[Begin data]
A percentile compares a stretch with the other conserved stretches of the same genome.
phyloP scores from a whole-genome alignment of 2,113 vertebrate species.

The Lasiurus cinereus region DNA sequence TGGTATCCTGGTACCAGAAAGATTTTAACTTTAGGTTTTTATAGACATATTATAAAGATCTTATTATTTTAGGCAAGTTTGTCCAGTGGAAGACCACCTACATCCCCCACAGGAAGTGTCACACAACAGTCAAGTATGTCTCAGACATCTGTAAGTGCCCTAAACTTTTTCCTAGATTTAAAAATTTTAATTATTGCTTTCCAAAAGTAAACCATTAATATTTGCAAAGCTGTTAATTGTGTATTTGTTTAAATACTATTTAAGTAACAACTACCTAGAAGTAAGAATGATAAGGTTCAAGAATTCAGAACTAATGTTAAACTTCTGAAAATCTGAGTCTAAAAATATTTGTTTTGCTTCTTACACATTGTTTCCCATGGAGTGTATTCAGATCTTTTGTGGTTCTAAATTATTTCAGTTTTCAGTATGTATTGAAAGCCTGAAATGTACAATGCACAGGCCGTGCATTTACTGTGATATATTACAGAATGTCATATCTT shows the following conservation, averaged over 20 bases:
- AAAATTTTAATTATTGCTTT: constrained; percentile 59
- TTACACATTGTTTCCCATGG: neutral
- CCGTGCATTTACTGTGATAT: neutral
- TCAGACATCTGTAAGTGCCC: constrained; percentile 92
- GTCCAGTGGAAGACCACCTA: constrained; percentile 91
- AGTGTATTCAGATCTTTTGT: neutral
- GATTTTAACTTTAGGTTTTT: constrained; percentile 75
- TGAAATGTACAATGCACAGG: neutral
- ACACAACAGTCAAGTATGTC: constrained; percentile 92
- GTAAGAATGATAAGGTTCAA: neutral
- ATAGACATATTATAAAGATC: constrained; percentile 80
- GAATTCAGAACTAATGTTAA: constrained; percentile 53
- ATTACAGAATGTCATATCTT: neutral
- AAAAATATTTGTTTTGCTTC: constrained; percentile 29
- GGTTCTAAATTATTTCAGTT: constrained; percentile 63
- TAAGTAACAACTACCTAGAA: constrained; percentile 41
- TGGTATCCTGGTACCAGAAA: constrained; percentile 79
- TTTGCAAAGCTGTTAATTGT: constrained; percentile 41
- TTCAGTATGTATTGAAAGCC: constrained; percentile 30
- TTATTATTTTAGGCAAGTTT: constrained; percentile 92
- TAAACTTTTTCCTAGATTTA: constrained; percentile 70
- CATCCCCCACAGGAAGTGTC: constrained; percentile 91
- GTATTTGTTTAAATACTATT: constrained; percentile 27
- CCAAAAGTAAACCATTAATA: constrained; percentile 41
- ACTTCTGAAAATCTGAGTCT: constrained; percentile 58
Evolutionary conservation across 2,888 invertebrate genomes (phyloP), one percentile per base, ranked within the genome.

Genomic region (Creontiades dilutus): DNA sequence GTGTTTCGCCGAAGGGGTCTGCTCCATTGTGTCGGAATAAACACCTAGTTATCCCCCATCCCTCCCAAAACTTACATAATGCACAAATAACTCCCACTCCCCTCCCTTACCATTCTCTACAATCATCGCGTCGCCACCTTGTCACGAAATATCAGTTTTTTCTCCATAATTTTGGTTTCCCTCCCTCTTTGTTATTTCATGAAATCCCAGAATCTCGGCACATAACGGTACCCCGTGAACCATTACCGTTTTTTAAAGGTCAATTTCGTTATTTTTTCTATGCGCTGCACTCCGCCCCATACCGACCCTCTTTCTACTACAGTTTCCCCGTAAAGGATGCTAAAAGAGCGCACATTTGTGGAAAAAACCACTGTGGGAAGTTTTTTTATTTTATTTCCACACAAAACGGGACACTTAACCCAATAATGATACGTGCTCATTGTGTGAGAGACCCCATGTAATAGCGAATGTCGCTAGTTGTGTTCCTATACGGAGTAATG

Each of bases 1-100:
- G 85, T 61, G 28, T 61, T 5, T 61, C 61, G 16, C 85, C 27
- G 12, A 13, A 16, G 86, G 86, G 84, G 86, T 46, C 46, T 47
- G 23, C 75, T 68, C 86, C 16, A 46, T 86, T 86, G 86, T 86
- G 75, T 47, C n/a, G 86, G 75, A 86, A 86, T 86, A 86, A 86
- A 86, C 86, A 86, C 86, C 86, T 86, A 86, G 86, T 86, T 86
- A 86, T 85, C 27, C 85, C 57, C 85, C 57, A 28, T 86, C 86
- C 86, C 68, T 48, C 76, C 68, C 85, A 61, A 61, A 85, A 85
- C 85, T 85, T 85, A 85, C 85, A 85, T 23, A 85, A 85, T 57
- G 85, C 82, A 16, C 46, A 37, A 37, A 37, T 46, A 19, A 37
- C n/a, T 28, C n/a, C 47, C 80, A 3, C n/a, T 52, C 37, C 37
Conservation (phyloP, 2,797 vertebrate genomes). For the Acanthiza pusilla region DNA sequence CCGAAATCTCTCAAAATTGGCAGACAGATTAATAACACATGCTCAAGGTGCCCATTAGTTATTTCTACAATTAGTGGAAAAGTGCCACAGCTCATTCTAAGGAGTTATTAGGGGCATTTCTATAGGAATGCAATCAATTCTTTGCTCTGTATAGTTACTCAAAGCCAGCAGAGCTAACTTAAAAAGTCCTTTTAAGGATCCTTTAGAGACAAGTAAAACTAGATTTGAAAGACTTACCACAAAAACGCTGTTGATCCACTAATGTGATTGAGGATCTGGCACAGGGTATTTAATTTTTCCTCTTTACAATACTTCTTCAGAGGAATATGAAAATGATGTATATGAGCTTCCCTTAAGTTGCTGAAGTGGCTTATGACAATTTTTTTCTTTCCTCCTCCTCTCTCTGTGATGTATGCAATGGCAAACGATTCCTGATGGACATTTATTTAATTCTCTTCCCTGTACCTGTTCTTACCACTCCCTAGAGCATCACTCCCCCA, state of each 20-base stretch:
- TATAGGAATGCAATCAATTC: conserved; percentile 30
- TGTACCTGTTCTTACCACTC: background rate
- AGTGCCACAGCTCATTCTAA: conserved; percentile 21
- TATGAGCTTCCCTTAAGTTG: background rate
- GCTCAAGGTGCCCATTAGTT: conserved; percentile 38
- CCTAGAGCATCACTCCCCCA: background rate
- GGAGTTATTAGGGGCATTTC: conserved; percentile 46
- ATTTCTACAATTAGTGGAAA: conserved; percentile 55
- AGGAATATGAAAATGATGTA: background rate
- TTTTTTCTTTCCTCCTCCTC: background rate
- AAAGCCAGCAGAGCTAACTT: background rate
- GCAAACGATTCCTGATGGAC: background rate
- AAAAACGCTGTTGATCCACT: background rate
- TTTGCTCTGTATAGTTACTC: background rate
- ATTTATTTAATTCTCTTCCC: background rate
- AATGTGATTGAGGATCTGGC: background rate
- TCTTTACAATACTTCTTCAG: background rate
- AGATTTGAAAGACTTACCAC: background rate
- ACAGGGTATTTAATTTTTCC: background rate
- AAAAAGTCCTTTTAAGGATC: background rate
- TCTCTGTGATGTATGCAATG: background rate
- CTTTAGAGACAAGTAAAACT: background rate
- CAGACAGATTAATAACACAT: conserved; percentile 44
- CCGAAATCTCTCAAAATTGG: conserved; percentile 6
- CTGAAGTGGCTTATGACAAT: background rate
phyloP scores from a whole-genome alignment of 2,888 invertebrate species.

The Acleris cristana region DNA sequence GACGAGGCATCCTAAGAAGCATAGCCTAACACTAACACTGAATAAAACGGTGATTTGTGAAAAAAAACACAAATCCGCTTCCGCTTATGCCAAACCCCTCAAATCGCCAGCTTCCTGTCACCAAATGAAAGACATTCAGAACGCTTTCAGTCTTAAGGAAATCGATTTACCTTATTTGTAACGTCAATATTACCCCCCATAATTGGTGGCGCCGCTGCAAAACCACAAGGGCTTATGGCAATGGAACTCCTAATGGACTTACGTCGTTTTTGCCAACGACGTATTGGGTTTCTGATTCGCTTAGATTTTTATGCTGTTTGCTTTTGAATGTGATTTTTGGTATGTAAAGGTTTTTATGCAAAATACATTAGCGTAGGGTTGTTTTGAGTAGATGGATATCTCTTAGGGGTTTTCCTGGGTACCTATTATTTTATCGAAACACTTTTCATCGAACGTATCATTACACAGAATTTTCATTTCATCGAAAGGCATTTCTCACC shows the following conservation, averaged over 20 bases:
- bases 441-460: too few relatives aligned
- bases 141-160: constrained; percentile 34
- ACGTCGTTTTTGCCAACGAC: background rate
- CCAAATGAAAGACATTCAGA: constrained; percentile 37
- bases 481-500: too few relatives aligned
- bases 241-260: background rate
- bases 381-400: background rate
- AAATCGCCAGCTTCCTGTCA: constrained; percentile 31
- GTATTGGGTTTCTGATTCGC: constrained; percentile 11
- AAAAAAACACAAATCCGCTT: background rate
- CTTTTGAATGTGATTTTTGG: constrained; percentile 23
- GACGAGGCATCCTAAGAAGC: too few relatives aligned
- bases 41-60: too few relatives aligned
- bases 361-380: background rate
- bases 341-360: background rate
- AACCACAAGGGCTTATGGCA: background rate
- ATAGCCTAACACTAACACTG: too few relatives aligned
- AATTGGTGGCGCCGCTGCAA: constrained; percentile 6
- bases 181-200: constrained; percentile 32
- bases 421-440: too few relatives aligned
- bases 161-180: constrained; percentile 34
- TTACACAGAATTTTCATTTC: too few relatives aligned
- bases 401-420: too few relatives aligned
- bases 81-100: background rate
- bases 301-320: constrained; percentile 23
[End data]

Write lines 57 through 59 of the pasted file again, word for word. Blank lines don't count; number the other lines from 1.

- ATTTATTTAATTCTCTTCCC: background rate
- AATGTGATTGAGGATCTGGC: background rate
- TCTTTACAATACTTCTTCAG: background rate